Mora had originally planned a biography of Albert Speer, the Nazi architect and Hitler confidant who escaped the death penalty. He spent a day at Speer’s home in Heidelberg, during which Speer played his own 1930s home movies. In one film, Eva Braun could be seen holding a movie camera at the Obersalzberg retreat, Berghof.
“I asked Speer, ‘Whatever happened to the footage from Eva Braun’s camera?' He said, ‘It doesn’t exist.’ But he was lying.”
A few weeks later, Mora said, his German creative partner, Lutz Becker, was at a party and met an American soldier who was among the first into Berghof at the end of the war. He asked the soldier whether they’d found any film and the soldier replied, “Yes, piles of it.”
Mora went to the Pentagon, where an officer told him they would look for the film. He never expected to hear from the officer again but three months later, the officer called. They had found the film.
“We were just dumbfounded,” Mora said, over lunch in Berlin last month. “Here was this incredible footage that’d just been sitting there because no one had asked for it.”
The product is a strange and unsettling film with no narration and only a vague storyline. Instead it works at a gut level. In his banal conversations with fellow Nazis at Obersalzberg, Hitler comes across as utterly human.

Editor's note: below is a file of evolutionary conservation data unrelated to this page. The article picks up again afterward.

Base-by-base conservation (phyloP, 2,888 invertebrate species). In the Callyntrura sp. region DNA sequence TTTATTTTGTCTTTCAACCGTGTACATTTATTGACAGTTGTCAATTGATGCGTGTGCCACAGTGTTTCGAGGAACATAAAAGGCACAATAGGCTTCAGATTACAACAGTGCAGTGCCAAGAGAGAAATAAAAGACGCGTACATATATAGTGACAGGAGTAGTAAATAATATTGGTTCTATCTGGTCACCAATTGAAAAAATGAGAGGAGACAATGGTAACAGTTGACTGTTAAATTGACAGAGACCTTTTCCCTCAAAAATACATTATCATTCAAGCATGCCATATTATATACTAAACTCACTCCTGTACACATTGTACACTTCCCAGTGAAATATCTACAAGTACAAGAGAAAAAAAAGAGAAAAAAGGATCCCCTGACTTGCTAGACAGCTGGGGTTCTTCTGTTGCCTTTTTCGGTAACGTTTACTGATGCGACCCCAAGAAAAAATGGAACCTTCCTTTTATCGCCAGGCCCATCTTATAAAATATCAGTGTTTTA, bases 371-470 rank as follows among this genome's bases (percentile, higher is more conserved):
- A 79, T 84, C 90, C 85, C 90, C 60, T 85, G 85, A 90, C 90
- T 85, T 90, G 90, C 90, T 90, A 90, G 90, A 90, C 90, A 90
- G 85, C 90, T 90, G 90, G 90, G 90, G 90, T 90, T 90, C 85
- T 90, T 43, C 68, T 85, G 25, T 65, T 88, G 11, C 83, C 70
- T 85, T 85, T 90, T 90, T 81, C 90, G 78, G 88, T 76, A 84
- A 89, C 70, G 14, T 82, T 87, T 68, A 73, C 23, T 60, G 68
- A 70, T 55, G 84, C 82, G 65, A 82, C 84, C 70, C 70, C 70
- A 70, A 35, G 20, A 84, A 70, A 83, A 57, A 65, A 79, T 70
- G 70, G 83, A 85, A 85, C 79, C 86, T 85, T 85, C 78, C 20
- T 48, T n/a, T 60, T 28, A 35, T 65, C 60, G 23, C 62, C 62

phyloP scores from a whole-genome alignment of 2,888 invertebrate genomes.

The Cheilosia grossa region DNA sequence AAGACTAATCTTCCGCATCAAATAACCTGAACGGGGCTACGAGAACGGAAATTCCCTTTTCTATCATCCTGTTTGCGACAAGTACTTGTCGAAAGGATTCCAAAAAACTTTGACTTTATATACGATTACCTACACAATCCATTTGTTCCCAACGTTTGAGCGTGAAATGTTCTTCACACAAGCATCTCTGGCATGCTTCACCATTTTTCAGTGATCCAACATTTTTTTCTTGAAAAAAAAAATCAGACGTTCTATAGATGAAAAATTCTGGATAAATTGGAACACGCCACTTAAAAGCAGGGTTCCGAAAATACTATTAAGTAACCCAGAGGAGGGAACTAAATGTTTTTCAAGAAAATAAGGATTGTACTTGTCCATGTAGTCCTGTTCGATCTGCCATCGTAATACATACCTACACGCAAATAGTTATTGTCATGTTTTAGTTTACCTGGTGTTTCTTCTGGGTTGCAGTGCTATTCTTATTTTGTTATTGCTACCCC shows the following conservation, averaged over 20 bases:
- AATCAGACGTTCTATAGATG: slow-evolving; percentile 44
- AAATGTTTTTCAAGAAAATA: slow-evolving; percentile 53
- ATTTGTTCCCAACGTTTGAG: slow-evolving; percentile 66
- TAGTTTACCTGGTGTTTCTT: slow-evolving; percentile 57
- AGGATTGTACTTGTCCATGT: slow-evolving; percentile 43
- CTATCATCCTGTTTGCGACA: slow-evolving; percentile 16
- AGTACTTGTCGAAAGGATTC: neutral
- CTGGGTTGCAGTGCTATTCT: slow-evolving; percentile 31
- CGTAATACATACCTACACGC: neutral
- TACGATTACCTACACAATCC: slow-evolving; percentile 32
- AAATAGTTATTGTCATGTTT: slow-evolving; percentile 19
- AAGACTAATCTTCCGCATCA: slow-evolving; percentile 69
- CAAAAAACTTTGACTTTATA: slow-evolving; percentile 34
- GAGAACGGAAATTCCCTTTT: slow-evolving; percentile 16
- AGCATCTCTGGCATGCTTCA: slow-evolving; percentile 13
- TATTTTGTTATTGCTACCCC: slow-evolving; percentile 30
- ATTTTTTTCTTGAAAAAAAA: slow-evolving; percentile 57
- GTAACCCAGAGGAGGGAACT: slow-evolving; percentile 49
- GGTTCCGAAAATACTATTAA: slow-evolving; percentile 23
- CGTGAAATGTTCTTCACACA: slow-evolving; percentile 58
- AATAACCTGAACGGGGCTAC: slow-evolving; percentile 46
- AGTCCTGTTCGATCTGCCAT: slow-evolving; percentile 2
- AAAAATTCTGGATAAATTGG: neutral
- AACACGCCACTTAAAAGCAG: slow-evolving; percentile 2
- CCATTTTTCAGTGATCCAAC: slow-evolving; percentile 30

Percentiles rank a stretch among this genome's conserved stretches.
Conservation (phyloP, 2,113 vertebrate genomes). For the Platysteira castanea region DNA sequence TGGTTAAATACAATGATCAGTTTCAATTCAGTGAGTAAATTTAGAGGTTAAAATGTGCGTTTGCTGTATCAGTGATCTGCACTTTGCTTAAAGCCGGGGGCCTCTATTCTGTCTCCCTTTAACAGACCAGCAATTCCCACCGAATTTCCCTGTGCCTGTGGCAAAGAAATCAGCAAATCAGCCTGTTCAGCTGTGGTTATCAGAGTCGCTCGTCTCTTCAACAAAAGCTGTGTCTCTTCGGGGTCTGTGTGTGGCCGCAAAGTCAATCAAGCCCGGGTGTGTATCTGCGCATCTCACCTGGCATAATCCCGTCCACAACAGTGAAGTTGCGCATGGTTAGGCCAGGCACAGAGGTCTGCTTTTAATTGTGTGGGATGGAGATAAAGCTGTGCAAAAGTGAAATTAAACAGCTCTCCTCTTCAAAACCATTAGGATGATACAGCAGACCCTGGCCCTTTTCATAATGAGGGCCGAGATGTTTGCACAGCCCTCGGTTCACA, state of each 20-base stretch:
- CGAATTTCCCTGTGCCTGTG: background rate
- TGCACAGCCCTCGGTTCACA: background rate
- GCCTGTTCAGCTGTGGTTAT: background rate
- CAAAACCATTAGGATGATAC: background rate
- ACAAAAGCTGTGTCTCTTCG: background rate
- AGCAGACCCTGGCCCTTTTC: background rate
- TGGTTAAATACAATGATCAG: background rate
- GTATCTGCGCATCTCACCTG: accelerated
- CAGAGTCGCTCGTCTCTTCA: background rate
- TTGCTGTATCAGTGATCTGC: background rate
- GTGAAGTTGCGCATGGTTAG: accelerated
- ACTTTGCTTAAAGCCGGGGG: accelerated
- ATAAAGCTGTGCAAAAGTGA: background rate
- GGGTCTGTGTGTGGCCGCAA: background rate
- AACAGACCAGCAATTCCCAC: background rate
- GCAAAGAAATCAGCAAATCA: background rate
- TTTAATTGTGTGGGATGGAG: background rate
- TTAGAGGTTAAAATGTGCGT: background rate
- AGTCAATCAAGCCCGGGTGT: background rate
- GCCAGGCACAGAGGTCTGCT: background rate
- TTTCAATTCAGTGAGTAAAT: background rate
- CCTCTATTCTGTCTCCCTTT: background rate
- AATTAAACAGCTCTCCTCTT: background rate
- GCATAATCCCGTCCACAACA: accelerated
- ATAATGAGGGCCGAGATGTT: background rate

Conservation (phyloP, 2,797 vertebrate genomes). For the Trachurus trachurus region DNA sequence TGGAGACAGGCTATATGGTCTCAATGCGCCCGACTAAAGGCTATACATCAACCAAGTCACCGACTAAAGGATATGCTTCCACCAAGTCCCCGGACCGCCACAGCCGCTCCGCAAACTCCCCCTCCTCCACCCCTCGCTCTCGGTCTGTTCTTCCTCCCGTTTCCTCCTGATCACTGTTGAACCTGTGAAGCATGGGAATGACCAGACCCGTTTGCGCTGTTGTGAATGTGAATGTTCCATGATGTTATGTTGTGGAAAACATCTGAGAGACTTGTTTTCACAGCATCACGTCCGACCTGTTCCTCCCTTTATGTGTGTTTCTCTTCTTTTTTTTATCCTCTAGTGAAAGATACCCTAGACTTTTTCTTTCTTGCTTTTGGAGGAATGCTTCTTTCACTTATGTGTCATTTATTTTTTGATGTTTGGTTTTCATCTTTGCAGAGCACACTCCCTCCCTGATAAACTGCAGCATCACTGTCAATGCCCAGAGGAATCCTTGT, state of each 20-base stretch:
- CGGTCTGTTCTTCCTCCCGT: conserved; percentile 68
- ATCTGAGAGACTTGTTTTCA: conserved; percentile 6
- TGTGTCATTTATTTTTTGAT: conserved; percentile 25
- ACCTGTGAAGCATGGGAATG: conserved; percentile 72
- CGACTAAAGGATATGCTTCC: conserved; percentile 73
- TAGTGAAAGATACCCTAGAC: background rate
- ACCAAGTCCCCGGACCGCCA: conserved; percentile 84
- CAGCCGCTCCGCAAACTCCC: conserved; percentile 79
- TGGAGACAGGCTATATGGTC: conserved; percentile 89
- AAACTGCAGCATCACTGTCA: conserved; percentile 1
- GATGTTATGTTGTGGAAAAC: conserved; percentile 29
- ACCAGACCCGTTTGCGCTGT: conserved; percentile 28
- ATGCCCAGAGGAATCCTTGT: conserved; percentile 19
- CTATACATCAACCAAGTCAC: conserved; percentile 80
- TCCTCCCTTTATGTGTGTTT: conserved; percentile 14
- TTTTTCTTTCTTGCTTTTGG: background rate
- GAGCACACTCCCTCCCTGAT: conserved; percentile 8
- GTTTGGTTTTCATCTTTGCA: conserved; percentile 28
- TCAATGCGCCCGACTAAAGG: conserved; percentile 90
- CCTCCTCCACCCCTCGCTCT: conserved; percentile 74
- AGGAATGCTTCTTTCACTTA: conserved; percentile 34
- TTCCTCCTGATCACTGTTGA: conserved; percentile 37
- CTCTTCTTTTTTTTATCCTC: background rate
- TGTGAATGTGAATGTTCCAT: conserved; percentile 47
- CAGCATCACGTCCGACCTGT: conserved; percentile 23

The next moment, the film cuts to newsreel footage of Hitler as a demigod in front of adoring crowds that, as Mora points out, could be “screaming fans at a Rolling Stones concert.”
As a viewer, one gets uncomfortable glimpses into how people got swept up in the euphoria. The film also has a sardonic humor. It ends with some of the most gruesome Holocaust footage the viewer is ever likely to see, only to roll the final credits with Noel Coward’s satirical song, “Don’t Let’s be Beastly to the Germans.”
Mora said he never meant to question Hitler’s evil or make light of the darkest period in German history but rather to make viewers think about it in different ways.
“The film was made under the assumption that everybody knew Hitler was a monster and a murderer. I didn’t realize it was open to debate,” he said. “But he was a man with a mother and a father and sisters and a pet dog. And that viscerally disturbed people.
“If you think of Hitler as coming from outer space or as a supernatural demon, you are not going to see the next one coming. But there probably will be another one.”
Jens Koethner Kaul, 46, a feature film producer who was at the Humboldt screening, thought "Swastika" should be made part of the high school curriculum in Germany.
“Growing up in Germany, you learn the facts of the Nazis and the Holocaust,” he said. “But the emotional understanding was missing. There was clearly something seductive or at least tempting about these guys that made people follow them. You get that from Philippe’s film.”
As Germany slowly digests its past, controversies will continue to arise. Perhaps the final frontier is humor — and according to Simone Erpel, that is on younger filmmakers’ radars.
“Ironic and satirical approaches are a way to deal with the past,” she said. “Laughing about a very serious thing is important. It’s how satire works. That will start happen in the next 10 years.”